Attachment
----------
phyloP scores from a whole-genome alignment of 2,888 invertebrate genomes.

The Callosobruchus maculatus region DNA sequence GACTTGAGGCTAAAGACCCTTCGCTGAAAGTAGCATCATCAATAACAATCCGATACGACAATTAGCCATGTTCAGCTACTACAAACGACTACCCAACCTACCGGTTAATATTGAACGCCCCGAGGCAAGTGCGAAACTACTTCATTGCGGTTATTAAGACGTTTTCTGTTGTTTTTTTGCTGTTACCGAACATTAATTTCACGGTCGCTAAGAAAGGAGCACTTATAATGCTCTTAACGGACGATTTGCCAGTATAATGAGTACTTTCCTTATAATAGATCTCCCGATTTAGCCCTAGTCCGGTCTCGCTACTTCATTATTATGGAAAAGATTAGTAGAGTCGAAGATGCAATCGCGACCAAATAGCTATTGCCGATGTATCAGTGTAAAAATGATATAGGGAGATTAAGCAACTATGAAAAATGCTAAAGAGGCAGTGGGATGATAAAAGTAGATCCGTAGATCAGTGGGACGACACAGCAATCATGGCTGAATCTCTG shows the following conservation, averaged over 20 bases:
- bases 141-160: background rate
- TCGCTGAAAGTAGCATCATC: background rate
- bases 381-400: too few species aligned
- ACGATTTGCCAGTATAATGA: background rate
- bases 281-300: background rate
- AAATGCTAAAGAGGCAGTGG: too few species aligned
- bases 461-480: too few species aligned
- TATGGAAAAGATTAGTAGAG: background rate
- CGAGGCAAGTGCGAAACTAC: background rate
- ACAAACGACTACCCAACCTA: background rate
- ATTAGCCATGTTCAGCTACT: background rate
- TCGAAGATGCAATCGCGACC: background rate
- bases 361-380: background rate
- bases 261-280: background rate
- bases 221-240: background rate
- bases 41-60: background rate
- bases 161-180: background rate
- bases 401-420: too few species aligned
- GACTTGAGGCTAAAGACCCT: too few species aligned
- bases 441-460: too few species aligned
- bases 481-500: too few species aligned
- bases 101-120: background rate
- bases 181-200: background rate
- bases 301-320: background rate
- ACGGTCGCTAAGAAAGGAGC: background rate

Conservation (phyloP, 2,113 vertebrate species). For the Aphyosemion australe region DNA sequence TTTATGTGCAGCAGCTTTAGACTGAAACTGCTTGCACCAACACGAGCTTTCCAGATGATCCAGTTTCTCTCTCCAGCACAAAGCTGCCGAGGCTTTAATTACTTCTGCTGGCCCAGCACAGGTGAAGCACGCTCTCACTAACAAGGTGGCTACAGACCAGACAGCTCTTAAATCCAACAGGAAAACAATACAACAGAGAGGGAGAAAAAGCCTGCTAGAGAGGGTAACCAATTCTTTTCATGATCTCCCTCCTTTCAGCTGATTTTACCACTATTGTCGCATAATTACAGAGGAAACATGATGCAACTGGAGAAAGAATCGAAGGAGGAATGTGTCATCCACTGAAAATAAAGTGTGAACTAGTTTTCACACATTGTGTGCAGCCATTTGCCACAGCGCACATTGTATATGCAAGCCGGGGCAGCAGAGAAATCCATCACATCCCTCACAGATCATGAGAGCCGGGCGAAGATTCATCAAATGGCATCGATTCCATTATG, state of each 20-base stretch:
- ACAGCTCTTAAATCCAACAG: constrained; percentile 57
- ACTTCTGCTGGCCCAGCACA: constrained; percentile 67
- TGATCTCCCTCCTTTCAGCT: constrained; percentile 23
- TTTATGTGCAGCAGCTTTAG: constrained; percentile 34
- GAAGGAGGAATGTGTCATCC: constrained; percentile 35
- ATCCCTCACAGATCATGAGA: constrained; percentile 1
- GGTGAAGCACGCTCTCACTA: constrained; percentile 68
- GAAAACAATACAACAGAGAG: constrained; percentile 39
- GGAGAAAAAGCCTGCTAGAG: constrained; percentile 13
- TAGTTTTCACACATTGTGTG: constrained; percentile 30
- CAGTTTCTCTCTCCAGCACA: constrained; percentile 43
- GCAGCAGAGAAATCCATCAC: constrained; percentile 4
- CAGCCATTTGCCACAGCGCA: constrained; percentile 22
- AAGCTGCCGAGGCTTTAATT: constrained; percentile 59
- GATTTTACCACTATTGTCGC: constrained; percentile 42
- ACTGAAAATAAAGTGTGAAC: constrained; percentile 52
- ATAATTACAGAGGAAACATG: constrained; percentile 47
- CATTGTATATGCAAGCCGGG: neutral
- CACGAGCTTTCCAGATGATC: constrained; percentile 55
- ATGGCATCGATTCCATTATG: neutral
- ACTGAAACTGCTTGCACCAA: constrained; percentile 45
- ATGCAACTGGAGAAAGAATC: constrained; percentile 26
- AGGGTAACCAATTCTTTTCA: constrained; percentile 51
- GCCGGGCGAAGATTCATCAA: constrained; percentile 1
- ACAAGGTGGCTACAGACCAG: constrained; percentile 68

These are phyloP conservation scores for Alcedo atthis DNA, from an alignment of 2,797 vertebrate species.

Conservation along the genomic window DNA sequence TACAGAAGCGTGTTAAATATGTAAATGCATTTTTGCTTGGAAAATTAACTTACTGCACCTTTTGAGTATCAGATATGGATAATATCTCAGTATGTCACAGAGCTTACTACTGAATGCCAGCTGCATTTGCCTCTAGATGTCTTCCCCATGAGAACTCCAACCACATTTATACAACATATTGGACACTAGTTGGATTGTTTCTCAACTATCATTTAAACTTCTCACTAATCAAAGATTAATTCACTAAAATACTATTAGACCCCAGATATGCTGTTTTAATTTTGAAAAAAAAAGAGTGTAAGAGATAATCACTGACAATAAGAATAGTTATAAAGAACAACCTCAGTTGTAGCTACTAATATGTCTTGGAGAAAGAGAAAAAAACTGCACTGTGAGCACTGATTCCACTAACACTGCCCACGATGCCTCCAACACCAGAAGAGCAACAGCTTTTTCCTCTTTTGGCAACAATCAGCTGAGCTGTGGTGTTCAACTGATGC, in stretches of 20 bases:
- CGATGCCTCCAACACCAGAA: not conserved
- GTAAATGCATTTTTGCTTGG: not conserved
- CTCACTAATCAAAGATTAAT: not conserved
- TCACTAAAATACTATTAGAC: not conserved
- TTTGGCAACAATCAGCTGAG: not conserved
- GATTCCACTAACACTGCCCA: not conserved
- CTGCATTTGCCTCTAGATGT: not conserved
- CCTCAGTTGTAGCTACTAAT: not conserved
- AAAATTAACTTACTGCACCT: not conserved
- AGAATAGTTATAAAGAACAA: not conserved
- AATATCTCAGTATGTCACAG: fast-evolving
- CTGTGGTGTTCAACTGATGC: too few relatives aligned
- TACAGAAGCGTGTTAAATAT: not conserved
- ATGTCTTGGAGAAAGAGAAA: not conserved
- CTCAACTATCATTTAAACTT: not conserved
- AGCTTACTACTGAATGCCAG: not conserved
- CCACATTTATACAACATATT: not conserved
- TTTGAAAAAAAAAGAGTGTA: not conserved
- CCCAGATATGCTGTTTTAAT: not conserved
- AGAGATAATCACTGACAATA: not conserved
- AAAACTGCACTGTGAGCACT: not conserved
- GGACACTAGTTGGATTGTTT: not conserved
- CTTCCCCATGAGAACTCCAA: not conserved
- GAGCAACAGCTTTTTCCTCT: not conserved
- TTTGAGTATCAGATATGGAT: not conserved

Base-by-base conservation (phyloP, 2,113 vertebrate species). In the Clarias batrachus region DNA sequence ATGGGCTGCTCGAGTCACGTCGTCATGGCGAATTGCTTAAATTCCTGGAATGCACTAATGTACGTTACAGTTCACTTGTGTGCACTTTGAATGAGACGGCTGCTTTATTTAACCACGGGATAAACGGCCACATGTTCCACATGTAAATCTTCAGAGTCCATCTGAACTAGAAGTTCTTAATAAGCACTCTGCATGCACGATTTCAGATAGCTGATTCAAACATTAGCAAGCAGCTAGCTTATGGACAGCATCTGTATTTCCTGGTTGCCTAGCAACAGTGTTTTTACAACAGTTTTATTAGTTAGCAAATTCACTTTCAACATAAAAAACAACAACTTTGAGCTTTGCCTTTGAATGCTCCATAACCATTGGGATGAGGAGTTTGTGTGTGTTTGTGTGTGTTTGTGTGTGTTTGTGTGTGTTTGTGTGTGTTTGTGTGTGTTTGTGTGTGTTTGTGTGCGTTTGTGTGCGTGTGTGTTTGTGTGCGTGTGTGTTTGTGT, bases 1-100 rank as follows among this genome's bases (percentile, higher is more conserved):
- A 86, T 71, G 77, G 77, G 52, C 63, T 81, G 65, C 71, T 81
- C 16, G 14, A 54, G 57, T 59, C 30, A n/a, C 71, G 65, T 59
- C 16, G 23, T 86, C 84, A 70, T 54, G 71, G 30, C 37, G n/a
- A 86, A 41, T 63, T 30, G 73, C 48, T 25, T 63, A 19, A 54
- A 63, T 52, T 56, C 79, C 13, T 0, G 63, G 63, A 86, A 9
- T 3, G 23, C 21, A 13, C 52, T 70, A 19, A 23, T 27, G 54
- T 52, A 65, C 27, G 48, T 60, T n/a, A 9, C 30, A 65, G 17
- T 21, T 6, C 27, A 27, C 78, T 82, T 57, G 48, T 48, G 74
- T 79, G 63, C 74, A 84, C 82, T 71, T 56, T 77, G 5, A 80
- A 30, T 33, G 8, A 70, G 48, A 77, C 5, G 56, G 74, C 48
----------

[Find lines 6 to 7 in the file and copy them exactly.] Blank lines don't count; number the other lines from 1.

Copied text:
- ACGATTTGCCAGTATAATGA: background rate
- bases 281-300: background rate